It started with a dinner table conversation. Gregory Poland, MD, director of the Mayo Clinic’s Vaccine Research Group, Rochester, Minn., was talking with his daughter about the difficulties medical providers face in overcoming the fears and doubts of many vaccine-hesitant families. Presenting scientific evidence about the safety of vaccines and the risks of many preventable diseases, in many cases, didn’t budge the thinking of a hesitant parent.
Dr. Poland’s daughter, Caroline Poland, said, “Well, the way you all are going about this isn’t supported by cognitive psychology at all.” Ms. Poland, a licensed mental health and addiction counselor and director of the counseling center at Taylor University in Upland, Ind., knew that cognitive styles differ, and few people are actually swayed by analytic arguments.
Recounting this story in an interview, Dr. Poland said this was when he began to realize the impact of the fact that medicine selects for those who favor facts over emotion. Furthermore, “You get professionalized into a highly analytic way of thinking.” This realization led both participants in the conversation into an exploration of how best to communicate respectfully but effectively with those parents who are resistant or unsure about vaccine safety and effectiveness.
Dr. Poland has spoken and published about using motivational interviewing, an evidence-based model for communicating with individuals who are ambivalent or hesitant about changing health behaviors when vaccine hesitancy is encountered. He has collaborated with Ms. Poland as well, and together and separately, they are exploring new ways to achieve effective communication of medical information to patient’s parents and family members.
Ms. Poland has developed a “preferred cognitive styles and decision-making model” that takes into account how patients perceive and process information. “To help patients change, providers have to communicate in the style that’s best for them,” she said. The model posits that different individuals have different cognitive and learning styles, gives examples of patient statements that fit into the various cognitive styles, and provides guidance about effective communication that fits a given cognitive style (Vaccine. 2011 Aug 26;29[3h7]:6145-8).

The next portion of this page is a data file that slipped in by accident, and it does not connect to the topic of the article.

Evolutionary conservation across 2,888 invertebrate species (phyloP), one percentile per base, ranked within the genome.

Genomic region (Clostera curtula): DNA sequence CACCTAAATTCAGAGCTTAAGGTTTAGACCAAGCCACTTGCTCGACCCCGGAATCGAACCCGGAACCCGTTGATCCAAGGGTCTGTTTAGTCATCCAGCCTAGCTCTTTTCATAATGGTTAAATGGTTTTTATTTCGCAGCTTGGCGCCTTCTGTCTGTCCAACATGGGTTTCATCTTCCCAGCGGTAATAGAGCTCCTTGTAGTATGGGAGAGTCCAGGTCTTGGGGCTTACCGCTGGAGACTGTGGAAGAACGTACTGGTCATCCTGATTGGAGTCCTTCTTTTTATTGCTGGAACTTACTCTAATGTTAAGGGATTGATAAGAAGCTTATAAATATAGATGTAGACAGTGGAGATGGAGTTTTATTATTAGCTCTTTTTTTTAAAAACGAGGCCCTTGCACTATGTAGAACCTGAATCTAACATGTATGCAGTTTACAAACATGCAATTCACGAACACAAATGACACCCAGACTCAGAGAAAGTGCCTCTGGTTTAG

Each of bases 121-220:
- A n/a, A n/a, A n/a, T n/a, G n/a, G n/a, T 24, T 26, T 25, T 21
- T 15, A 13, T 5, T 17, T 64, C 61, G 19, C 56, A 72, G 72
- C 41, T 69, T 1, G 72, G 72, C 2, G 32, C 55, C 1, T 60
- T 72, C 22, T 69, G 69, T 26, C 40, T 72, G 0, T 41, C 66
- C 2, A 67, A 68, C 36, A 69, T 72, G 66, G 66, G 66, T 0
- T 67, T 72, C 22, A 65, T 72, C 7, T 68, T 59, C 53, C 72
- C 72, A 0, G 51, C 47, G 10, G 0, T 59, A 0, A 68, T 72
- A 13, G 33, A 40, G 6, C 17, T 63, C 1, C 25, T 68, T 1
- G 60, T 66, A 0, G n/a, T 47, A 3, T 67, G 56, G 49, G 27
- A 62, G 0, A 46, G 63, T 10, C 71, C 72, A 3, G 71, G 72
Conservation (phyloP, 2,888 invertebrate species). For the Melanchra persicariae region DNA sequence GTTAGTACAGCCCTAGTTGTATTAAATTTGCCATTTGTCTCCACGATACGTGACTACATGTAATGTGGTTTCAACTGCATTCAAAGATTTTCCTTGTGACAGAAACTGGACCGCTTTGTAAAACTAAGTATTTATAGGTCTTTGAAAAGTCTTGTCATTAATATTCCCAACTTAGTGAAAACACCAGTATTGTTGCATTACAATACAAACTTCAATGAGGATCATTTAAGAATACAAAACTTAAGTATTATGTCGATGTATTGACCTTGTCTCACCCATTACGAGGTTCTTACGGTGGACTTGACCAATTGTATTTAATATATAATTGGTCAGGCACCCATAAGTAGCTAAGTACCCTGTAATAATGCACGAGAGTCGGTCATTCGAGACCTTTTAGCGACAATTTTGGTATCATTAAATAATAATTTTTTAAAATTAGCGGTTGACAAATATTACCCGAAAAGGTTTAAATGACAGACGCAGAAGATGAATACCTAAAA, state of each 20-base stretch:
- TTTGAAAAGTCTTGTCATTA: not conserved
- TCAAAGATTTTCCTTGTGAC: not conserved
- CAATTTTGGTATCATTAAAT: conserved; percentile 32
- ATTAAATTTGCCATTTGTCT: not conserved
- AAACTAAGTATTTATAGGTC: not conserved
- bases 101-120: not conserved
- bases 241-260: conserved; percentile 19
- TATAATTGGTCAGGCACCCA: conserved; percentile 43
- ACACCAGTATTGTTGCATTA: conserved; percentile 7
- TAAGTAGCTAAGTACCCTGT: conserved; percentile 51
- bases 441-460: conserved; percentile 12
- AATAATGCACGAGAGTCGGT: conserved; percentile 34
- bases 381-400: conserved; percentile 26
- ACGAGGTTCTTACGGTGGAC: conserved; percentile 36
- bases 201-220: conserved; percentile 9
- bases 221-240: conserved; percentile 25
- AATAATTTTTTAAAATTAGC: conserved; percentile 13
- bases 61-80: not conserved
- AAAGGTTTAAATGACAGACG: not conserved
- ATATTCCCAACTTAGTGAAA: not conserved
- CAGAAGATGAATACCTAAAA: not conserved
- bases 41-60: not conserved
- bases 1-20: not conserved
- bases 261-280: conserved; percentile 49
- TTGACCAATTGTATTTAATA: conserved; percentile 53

In a collaboration stemming from an American Academy for Arts and Sciences (AAAS)-sponsored interdisciplinary work group exploring the problem of vaccine hesitancy, Ms. Poland has worked with an anthropologist to explore multidisciplinary approaches. “We met at this round table – anthropologists, economists, doctors, psychologists – to try to figure out how to reach these people” who are experiencing vaccine hesitancy, Ms. Poland said of her attendance at the 2013 AAAS session.
Effective motivational interviewing, said Ms. Poland, “is not a one-and-done conversation. You’re listening empathetically, having the patient voice the rationale for change.” Building mutual trust and respect can set the stage for patients’ open listening and readiness to change, she said. “When they go out into the external world and talk to others, then they’ll be able to start to verbalize the reasons” for their resistance, and why they may be ready to change a behavior.
“We don’t want to be so frantic in the moment that we lose sight of our relationship with our patients,” she said.
Dr. Poland said that access to information – and misinformation – on the Internet means that, “Patients come in with a 2-inch thick stack of Google searches,” he said. “We need to have time to talk through this with people.” Now, he said, there’s an ICD-10 code for vaccine counseling, which can be used to address the concerns and questions families bring to a clinic visit.
Ms. Poland said, “It’s easy to make this into an ‘us versus them’ issue, but it’s really more layered and nuanced than that. Everybody’s trying to make the best decision they know how. And anytime I’m feeling understood I’m more open to listening.”
Dr. Poland agreed, emphasizing that providers need ongoing support to make their communication as effective as possible. “This is not something you train providers in just once,” he said. “This is an ongoing conversation at the provider-patient level that leads to trust.”
Ms Poland said she receives research funding from Pfizer to evaluate new behavioral and educational models of vaccine decision making. Dr. Poland is the chair of a safety evaluation committee for novel investigational vaccine trials being conducted by Merck, and he offers consultative advice on vaccine development to Merck, CSL Biotherapies, Avianax, Dynavax, Novartis, Emergent BioSolutions, Adjuvance, Microdermis, Seqirus, NewLink, Protein Sciences, GlaxoSmithKline, and Sanofi Pasteur. Dr. Poland holds two patents related to vaccinia and measles peptide research.
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